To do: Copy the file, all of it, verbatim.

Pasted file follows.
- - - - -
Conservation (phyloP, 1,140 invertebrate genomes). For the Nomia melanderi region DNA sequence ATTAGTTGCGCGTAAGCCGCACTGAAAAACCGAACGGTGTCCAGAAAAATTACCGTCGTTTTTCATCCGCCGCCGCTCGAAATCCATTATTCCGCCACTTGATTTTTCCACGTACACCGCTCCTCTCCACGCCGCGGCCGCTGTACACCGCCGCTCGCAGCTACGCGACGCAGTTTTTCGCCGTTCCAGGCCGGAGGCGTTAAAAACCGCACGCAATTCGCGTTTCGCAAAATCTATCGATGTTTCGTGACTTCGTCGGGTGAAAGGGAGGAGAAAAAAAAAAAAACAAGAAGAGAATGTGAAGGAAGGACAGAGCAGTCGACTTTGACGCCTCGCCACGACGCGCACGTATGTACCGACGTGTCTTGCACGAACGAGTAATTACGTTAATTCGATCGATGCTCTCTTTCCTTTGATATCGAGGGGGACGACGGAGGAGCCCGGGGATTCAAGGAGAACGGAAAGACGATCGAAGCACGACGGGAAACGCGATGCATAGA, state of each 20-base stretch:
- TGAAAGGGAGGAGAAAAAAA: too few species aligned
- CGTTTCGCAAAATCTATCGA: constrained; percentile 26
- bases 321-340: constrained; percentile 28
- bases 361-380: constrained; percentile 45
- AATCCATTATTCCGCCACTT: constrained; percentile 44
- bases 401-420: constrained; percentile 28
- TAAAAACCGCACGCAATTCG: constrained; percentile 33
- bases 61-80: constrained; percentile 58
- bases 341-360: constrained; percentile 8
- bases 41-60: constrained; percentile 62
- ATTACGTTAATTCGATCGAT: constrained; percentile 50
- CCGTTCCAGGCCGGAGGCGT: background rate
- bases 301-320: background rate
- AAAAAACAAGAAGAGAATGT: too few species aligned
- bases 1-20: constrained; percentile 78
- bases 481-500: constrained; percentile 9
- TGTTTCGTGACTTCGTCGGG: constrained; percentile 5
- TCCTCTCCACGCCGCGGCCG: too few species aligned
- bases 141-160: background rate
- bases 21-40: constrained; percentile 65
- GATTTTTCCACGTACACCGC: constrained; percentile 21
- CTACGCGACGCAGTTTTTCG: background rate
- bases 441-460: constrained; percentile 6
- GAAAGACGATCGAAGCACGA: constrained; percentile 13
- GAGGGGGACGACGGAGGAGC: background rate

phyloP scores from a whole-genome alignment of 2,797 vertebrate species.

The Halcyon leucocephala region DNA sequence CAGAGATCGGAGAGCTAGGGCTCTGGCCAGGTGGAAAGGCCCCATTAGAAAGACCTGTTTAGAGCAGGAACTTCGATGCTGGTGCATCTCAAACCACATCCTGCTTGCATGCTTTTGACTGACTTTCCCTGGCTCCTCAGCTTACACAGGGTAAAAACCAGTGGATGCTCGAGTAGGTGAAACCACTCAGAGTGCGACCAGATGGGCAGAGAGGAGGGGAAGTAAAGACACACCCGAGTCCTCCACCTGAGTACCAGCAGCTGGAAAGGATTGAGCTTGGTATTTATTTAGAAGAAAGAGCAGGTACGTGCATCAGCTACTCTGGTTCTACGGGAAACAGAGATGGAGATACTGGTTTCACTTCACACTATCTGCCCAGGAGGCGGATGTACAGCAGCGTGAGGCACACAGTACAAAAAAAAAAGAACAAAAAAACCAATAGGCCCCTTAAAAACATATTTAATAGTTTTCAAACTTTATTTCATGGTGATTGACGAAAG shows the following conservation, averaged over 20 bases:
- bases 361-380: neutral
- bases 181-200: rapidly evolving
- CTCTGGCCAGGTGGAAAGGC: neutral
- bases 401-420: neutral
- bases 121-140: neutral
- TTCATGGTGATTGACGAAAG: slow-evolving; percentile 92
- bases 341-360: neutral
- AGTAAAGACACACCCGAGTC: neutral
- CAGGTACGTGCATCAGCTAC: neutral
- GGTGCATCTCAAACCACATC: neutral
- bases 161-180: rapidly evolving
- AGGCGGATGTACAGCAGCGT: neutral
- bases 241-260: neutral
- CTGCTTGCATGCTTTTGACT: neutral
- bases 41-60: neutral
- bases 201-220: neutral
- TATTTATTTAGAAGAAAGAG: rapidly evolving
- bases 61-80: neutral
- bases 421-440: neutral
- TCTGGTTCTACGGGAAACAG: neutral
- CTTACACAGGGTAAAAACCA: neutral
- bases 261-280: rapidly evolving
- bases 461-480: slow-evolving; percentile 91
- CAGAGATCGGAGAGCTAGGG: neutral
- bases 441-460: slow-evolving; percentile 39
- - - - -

Conservation (phyloP, 1,140 invertebrate genomes). For the Nomia melanderi region DNA sequence ATTAGTTGCGCGTAAGCCGCACTGAAAAACCGAACGGTGTCCAGAAAAATTACCGTCGTTTTTCATCCGCCGCCGCTCGAAATCCATTATTCCGCCACTTGATTTTTCCACGTACACCGCTCCTCTCCACGCCGCGGCCGCTGTACACCGCCGCTCGCAGCTACGCGACGCAGTTTTTCGCCGTTCCAGGCCGGAGGCGTTAAAAACCGCACGCAATTCGCGTTTCGCAAAATCTATCGATGTTTCGTGACTTCGTCGGGTGAAAGGGAGGAGAAAAAAAAAAAAACAAGAAGAGAATGTGAAGGAAGGACAGAGCAGTCGACTTTGACGCCTCGCCACGACGCGCACGTATGTACCGACGTGTCTTGCACGAACGAGTAATTACGTTAATTCGATCGATGCTCTCTTTCCTTTGATATCGAGGGGGACGACGGAGGAGCCCGGGGATTCAAGGAGAACGGAAAGACGATCGAAGCACGACGGGAAACGCGATGCATAGA, state of each 20-base stretch:
- TGAAAGGGAGGAGAAAAAAA: too few species aligned
- CGTTTCGCAAAATCTATCGA: constrained; percentile 26
- bases 321-340: constrained; percentile 28
- bases 361-380: constrained; percentile 45
- AATCCATTATTCCGCCACTT: constrained; percentile 44
- bases 401-420: constrained; percentile 28
- TAAAAACCGCACGCAATTCG: constrained; percentile 33
- bases 61-80: constrained; percentile 58
- bases 341-360: constrained; percentile 8
- bases 41-60: constrained; percentile 62
- ATTACGTTAATTCGATCGAT: constrained; percentile 50
- CCGTTCCAGGCCGGAGGCGT: background rate
- bases 301-320: background rate
- AAAAAACAAGAAGAGAATGT: too few species aligned
- bases 1-20: constrained; percentile 78
- bases 481-500: constrained; percentile 9
- TGTTTCGTGACTTCGTCGGG: constrained; percentile 5
- TCCTCTCCACGCCGCGGCCG: too few species aligned
- bases 141-160: background rate
- bases 21-40: constrained; percentile 65
- GATTTTTCCACGTACACCGC: constrained; percentile 21
- CTACGCGACGCAGTTTTTCG: background rate
- bases 441-460: constrained; percentile 6
- GAAAGACGATCGAAGCACGA: constrained; percentile 13
- GAGGGGGACGACGGAGGAGC: background rate

phyloP scores from a whole-genome alignment of 2,797 vertebrate species.

The Halcyon leucocephala region DNA sequence CAGAGATCGGAGAGCTAGGGCTCTGGCCAGGTGGAAAGGCCCCATTAGAAAGACCTGTTTAGAGCAGGAACTTCGATGCTGGTGCATCTCAAACCACATCCTGCTTGCATGCTTTTGACTGACTTTCCCTGGCTCCTCAGCTTACACAGGGTAAAAACCAGTGGATGCTCGAGTAGGTGAAACCACTCAGAGTGCGACCAGATGGGCAGAGAGGAGGGGAAGTAAAGACACACCCGAGTCCTCCACCTGAGTACCAGCAGCTGGAAAGGATTGAGCTTGGTATTTATTTAGAAGAAAGAGCAGGTACGTGCATCAGCTACTCTGGTTCTACGGGAAACAGAGATGGAGATACTGGTTTCACTTCACACTATCTGCCCAGGAGGCGGATGTACAGCAGCGTGAGGCACACAGTACAAAAAAAAAAGAACAAAAAAACCAATAGGCCCCTTAAAAACATATTTAATAGTTTTCAAACTTTATTTCATGGTGATTGACGAAAG shows the following conservation, averaged over 20 bases:
- bases 361-380: neutral
- bases 181-200: rapidly evolving
- CTCTGGCCAGGTGGAAAGGC: neutral
- bases 401-420: neutral
- bases 121-140: neutral
- TTCATGGTGATTGACGAAAG: slow-evolving; percentile 92
- bases 341-360: neutral
- AGTAAAGACACACCCGAGTC: neutral
- CAGGTACGTGCATCAGCTAC: neutral
- GGTGCATCTCAAACCACATC: neutral
- bases 161-180: rapidly evolving
- AGGCGGATGTACAGCAGCGT: neutral
- bases 241-260: neutral
- CTGCTTGCATGCTTTTGACT: neutral
- bases 41-60: neutral
- bases 201-220: neutral
- TATTTATTTAGAAGAAAGAG: rapidly evolving
- bases 61-80: neutral
- bases 421-440: neutral
- TCTGGTTCTACGGGAAACAG: neutral
- CTTACACAGGGTAAAAACCA: neutral
- bases 261-280: rapidly evolving
- bases 461-480: slow-evolving; percentile 91
- CAGAGATCGGAGAGCTAGGG: neutral
- bases 441-460: slow-evolving; percentile 39